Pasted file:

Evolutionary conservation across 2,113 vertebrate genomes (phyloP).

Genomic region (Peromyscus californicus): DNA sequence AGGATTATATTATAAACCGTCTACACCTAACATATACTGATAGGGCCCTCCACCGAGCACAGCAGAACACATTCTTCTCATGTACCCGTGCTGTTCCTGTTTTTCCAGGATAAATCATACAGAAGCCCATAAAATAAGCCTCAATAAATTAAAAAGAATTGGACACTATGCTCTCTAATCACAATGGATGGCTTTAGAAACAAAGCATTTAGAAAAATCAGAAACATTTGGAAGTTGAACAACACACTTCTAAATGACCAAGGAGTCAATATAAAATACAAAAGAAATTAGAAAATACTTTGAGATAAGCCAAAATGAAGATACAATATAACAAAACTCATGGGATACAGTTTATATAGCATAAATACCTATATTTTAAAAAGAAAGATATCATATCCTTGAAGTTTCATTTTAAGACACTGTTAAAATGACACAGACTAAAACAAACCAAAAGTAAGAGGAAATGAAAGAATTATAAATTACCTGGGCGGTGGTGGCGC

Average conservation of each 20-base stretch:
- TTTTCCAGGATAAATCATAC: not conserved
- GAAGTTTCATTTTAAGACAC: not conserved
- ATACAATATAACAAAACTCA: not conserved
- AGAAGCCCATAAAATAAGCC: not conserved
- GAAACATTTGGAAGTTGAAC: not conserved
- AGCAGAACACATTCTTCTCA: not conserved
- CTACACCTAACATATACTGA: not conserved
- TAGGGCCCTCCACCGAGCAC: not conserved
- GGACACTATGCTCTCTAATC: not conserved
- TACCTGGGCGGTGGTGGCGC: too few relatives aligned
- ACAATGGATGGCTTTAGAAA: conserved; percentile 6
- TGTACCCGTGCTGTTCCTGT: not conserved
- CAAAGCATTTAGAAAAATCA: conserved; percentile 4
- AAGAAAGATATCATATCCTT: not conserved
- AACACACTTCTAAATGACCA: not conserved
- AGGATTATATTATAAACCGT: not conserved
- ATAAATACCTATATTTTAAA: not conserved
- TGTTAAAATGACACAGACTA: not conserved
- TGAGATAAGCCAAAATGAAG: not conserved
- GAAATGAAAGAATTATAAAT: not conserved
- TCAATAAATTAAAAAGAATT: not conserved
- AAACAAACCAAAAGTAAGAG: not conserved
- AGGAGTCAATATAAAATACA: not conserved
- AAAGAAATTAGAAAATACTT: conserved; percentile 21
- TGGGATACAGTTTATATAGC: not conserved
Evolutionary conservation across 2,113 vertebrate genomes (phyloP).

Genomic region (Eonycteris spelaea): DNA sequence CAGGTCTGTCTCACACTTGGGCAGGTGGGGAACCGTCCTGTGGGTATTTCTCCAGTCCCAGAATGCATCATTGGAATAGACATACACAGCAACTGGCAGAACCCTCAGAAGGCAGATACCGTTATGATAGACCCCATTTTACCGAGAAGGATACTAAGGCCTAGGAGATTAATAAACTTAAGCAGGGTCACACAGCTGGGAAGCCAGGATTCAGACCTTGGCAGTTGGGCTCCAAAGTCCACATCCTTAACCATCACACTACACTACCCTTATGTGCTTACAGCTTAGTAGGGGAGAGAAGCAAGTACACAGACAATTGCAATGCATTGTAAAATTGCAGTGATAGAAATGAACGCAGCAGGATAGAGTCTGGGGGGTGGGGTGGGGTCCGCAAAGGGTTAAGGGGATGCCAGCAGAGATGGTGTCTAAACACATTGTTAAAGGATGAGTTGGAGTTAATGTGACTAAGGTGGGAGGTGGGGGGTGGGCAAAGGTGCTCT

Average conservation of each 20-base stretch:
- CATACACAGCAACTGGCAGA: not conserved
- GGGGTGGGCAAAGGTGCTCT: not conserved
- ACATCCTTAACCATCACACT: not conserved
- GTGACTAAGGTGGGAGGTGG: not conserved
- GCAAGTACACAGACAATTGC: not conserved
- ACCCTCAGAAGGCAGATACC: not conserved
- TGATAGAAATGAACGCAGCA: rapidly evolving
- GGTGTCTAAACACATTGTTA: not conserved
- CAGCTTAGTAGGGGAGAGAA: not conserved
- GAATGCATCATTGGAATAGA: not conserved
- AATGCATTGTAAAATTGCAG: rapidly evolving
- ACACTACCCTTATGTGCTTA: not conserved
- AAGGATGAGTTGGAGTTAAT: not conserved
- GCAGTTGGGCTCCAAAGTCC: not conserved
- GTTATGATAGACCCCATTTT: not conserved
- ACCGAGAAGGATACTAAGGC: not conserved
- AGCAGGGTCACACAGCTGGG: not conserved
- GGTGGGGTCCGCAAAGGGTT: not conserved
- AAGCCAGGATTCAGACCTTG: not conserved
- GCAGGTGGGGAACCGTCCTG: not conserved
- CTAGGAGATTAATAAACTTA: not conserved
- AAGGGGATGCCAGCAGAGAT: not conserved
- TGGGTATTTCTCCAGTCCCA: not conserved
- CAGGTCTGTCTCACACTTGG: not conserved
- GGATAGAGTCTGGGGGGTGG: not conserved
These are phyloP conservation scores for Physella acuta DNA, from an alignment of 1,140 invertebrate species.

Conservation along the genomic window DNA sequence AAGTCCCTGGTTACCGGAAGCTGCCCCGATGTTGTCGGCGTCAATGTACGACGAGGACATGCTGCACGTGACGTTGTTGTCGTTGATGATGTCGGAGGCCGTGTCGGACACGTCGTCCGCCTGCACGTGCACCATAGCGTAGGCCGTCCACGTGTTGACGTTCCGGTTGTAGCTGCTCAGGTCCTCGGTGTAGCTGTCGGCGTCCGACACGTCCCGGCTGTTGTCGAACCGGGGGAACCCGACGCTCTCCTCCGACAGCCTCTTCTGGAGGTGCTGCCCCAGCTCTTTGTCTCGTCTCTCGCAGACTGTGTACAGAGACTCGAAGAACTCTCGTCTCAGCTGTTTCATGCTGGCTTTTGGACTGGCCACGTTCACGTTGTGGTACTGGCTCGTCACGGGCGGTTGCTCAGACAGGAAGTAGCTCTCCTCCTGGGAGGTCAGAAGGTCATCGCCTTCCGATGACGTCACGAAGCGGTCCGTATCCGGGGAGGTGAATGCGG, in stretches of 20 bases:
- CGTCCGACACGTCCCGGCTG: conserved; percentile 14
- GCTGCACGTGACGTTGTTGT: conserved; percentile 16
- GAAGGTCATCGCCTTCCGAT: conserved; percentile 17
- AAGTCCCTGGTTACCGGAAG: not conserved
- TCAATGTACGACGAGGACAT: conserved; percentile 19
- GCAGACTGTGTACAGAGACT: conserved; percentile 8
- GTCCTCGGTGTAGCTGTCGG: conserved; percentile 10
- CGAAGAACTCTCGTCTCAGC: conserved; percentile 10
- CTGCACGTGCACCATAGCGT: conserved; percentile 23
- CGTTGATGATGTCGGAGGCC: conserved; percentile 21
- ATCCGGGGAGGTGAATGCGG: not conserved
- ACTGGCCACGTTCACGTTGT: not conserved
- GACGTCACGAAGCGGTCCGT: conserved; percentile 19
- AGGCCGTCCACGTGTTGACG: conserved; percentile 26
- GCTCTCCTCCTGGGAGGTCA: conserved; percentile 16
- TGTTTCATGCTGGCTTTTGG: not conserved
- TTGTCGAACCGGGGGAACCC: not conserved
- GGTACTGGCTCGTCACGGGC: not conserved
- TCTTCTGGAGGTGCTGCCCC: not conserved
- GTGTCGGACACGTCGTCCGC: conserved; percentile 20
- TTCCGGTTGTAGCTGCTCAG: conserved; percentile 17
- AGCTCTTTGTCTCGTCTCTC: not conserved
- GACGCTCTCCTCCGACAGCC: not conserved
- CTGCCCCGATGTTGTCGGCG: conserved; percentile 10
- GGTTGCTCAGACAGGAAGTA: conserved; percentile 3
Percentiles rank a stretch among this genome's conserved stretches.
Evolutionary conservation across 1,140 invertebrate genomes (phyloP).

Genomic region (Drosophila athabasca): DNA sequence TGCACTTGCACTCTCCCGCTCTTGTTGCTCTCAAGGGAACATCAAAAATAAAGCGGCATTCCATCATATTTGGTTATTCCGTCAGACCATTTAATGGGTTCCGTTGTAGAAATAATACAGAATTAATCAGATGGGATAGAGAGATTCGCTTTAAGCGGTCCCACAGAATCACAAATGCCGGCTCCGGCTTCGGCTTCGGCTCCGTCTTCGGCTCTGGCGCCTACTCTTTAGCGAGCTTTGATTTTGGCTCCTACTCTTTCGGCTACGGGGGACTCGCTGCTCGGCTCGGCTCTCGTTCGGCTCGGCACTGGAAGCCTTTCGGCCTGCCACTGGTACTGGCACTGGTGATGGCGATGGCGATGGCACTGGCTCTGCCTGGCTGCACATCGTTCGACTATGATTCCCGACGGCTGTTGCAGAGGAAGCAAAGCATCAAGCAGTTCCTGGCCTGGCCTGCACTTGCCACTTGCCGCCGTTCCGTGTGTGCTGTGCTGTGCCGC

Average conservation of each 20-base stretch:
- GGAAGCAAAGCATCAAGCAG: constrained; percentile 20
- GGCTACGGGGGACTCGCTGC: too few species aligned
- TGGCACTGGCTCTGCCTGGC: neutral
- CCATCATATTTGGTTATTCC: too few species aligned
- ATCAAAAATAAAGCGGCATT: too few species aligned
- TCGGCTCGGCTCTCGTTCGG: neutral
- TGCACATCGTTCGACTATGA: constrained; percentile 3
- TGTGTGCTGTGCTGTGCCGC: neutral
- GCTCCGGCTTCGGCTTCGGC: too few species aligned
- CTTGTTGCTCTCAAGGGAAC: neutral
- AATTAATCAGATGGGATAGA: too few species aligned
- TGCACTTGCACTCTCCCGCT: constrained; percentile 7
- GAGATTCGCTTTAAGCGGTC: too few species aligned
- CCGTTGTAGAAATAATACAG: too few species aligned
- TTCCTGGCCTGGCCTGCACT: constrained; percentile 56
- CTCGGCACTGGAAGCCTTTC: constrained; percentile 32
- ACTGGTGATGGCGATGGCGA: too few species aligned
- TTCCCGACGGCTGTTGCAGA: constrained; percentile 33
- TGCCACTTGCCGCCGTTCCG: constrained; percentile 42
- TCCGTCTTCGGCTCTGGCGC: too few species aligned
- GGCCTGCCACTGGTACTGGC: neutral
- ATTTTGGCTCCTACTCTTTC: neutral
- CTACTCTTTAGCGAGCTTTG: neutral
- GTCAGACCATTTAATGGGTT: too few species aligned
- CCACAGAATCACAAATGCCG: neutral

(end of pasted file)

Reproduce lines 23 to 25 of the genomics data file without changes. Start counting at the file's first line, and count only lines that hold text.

- GAAATGAAAGAATTATAAAT: not conserved
- TCAATAAATTAAAAAGAATT: not conserved
- AAACAAACCAAAAGTAAGAG: not conserved